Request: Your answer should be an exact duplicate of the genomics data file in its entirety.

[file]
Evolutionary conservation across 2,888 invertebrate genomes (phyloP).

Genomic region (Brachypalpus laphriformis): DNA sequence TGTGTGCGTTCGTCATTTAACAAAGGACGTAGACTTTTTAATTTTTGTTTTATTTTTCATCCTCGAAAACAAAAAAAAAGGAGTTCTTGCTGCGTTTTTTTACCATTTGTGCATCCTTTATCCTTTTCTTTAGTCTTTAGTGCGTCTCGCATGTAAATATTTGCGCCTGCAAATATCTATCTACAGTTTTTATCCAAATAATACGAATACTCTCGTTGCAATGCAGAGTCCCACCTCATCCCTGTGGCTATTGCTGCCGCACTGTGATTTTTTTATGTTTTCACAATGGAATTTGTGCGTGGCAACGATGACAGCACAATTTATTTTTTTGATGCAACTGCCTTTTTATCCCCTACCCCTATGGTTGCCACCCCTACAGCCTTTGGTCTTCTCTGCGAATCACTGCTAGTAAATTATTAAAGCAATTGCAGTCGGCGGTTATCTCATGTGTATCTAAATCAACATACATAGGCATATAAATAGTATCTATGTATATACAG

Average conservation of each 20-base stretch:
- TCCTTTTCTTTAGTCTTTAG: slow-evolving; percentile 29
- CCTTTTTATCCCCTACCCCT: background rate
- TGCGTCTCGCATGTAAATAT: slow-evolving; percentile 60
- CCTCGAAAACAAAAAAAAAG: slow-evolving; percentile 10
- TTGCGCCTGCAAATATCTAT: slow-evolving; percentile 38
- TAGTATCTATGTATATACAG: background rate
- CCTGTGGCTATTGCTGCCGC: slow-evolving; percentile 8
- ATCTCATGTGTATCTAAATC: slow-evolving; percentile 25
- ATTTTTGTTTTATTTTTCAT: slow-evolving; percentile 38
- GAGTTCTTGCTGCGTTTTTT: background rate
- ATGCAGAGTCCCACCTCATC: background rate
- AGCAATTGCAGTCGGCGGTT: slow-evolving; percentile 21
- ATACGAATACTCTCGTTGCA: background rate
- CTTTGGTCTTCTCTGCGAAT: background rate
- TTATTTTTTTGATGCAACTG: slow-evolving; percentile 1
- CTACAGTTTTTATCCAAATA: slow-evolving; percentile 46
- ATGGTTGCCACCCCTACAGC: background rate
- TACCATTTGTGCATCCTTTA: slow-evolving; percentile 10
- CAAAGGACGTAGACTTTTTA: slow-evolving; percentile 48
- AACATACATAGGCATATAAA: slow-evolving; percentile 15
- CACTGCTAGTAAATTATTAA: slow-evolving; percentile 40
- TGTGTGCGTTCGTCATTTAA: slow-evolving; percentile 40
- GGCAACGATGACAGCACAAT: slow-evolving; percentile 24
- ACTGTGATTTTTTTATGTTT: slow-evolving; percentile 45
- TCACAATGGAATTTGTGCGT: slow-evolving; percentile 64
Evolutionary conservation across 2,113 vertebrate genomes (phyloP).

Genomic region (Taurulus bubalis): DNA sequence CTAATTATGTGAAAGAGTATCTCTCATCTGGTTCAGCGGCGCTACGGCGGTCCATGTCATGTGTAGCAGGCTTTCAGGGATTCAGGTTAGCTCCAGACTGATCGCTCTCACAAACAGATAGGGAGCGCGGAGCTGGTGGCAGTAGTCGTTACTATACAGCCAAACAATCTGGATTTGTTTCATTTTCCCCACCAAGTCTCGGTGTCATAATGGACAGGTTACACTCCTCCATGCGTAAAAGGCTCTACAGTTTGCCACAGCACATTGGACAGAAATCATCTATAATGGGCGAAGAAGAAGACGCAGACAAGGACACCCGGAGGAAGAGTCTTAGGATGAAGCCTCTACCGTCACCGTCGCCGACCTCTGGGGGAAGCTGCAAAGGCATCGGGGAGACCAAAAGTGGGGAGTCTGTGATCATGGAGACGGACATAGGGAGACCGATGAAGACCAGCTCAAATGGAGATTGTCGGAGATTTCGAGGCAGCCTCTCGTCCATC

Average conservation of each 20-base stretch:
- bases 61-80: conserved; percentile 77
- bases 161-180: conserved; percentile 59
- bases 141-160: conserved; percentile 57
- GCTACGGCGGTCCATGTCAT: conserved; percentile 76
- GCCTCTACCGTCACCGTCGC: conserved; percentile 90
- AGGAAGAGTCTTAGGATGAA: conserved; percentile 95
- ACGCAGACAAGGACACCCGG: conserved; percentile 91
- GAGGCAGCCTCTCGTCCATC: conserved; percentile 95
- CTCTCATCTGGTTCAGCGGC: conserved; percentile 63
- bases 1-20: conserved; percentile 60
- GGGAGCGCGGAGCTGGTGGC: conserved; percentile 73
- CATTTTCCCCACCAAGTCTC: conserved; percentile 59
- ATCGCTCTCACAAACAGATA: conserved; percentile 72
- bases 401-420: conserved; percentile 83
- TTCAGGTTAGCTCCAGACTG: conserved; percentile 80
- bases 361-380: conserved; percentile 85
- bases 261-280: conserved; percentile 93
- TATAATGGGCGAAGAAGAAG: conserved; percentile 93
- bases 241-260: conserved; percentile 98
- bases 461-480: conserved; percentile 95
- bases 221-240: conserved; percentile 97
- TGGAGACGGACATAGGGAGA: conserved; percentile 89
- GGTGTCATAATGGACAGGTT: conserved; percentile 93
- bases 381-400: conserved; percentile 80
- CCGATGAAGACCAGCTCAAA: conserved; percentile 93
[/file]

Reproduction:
Evolutionary conservation across 2,888 invertebrate genomes (phyloP).

Genomic region (Brachypalpus laphriformis): DNA sequence TGTGTGCGTTCGTCATTTAACAAAGGACGTAGACTTTTTAATTTTTGTTTTATTTTTCATCCTCGAAAACAAAAAAAAAGGAGTTCTTGCTGCGTTTTTTTACCATTTGTGCATCCTTTATCCTTTTCTTTAGTCTTTAGTGCGTCTCGCATGTAAATATTTGCGCCTGCAAATATCTATCTACAGTTTTTATCCAAATAATACGAATACTCTCGTTGCAATGCAGAGTCCCACCTCATCCCTGTGGCTATTGCTGCCGCACTGTGATTTTTTTATGTTTTCACAATGGAATTTGTGCGTGGCAACGATGACAGCACAATTTATTTTTTTGATGCAACTGCCTTTTTATCCCCTACCCCTATGGTTGCCACCCCTACAGCCTTTGGTCTTCTCTGCGAATCACTGCTAGTAAATTATTAAAGCAATTGCAGTCGGCGGTTATCTCATGTGTATCTAAATCAACATACATAGGCATATAAATAGTATCTATGTATATACAG

Average conservation of each 20-base stretch:
- TCCTTTTCTTTAGTCTTTAG: slow-evolving; percentile 29
- CCTTTTTATCCCCTACCCCT: background rate
- TGCGTCTCGCATGTAAATAT: slow-evolving; percentile 60
- CCTCGAAAACAAAAAAAAAG: slow-evolving; percentile 10
- TTGCGCCTGCAAATATCTAT: slow-evolving; percentile 38
- TAGTATCTATGTATATACAG: background rate
- CCTGTGGCTATTGCTGCCGC: slow-evolving; percentile 8
- ATCTCATGTGTATCTAAATC: slow-evolving; percentile 25
- ATTTTTGTTTTATTTTTCAT: slow-evolving; percentile 38
- GAGTTCTTGCTGCGTTTTTT: background rate
- ATGCAGAGTCCCACCTCATC: background rate
- AGCAATTGCAGTCGGCGGTT: slow-evolving; percentile 21
- ATACGAATACTCTCGTTGCA: background rate
- CTTTGGTCTTCTCTGCGAAT: background rate
- TTATTTTTTTGATGCAACTG: slow-evolving; percentile 1
- CTACAGTTTTTATCCAAATA: slow-evolving; percentile 46
- ATGGTTGCCACCCCTACAGC: background rate
- TACCATTTGTGCATCCTTTA: slow-evolving; percentile 10
- CAAAGGACGTAGACTTTTTA: slow-evolving; percentile 48
- AACATACATAGGCATATAAA: slow-evolving; percentile 15
- CACTGCTAGTAAATTATTAA: slow-evolving; percentile 40
- TGTGTGCGTTCGTCATTTAA: slow-evolving; percentile 40
- GGCAACGATGACAGCACAAT: slow-evolving; percentile 24
- ACTGTGATTTTTTTATGTTT: slow-evolving; percentile 45
- TCACAATGGAATTTGTGCGT: slow-evolving; percentile 64
Evolutionary conservation across 2,113 vertebrate genomes (phyloP).

Genomic region (Taurulus bubalis): DNA sequence CTAATTATGTGAAAGAGTATCTCTCATCTGGTTCAGCGGCGCTACGGCGGTCCATGTCATGTGTAGCAGGCTTTCAGGGATTCAGGTTAGCTCCAGACTGATCGCTCTCACAAACAGATAGGGAGCGCGGAGCTGGTGGCAGTAGTCGTTACTATACAGCCAAACAATCTGGATTTGTTTCATTTTCCCCACCAAGTCTCGGTGTCATAATGGACAGGTTACACTCCTCCATGCGTAAAAGGCTCTACAGTTTGCCACAGCACATTGGACAGAAATCATCTATAATGGGCGAAGAAGAAGACGCAGACAAGGACACCCGGAGGAAGAGTCTTAGGATGAAGCCTCTACCGTCACCGTCGCCGACCTCTGGGGGAAGCTGCAAAGGCATCGGGGAGACCAAAAGTGGGGAGTCTGTGATCATGGAGACGGACATAGGGAGACCGATGAAGACCAGCTCAAATGGAGATTGTCGGAGATTTCGAGGCAGCCTCTCGTCCATC

Average conservation of each 20-base stretch:
- bases 61-80: conserved; percentile 77
- bases 161-180: conserved; percentile 59
- bases 141-160: conserved; percentile 57
- GCTACGGCGGTCCATGTCAT: conserved; percentile 76
- GCCTCTACCGTCACCGTCGC: conserved; percentile 90
- AGGAAGAGTCTTAGGATGAA: conserved; percentile 95
- ACGCAGACAAGGACACCCGG: conserved; percentile 91
- GAGGCAGCCTCTCGTCCATC: conserved; percentile 95
- CTCTCATCTGGTTCAGCGGC: conserved; percentile 63
- bases 1-20: conserved; percentile 60
- GGGAGCGCGGAGCTGGTGGC: conserved; percentile 73
- CATTTTCCCCACCAAGTCTC: conserved; percentile 59
- ATCGCTCTCACAAACAGATA: conserved; percentile 72
- bases 401-420: conserved; percentile 83
- TTCAGGTTAGCTCCAGACTG: conserved; percentile 80
- bases 361-380: conserved; percentile 85
- bases 261-280: conserved; percentile 93
- TATAATGGGCGAAGAAGAAG: conserved; percentile 93
- bases 241-260: conserved; percentile 98
- bases 461-480: conserved; percentile 95
- bases 221-240: conserved; percentile 97
- TGGAGACGGACATAGGGAGA: conserved; percentile 89
- GGTGTCATAATGGACAGGTT: conserved; percentile 93
- bases 381-400: conserved; percentile 80
- CCGATGAAGACCAGCTCAAA: conserved; percentile 93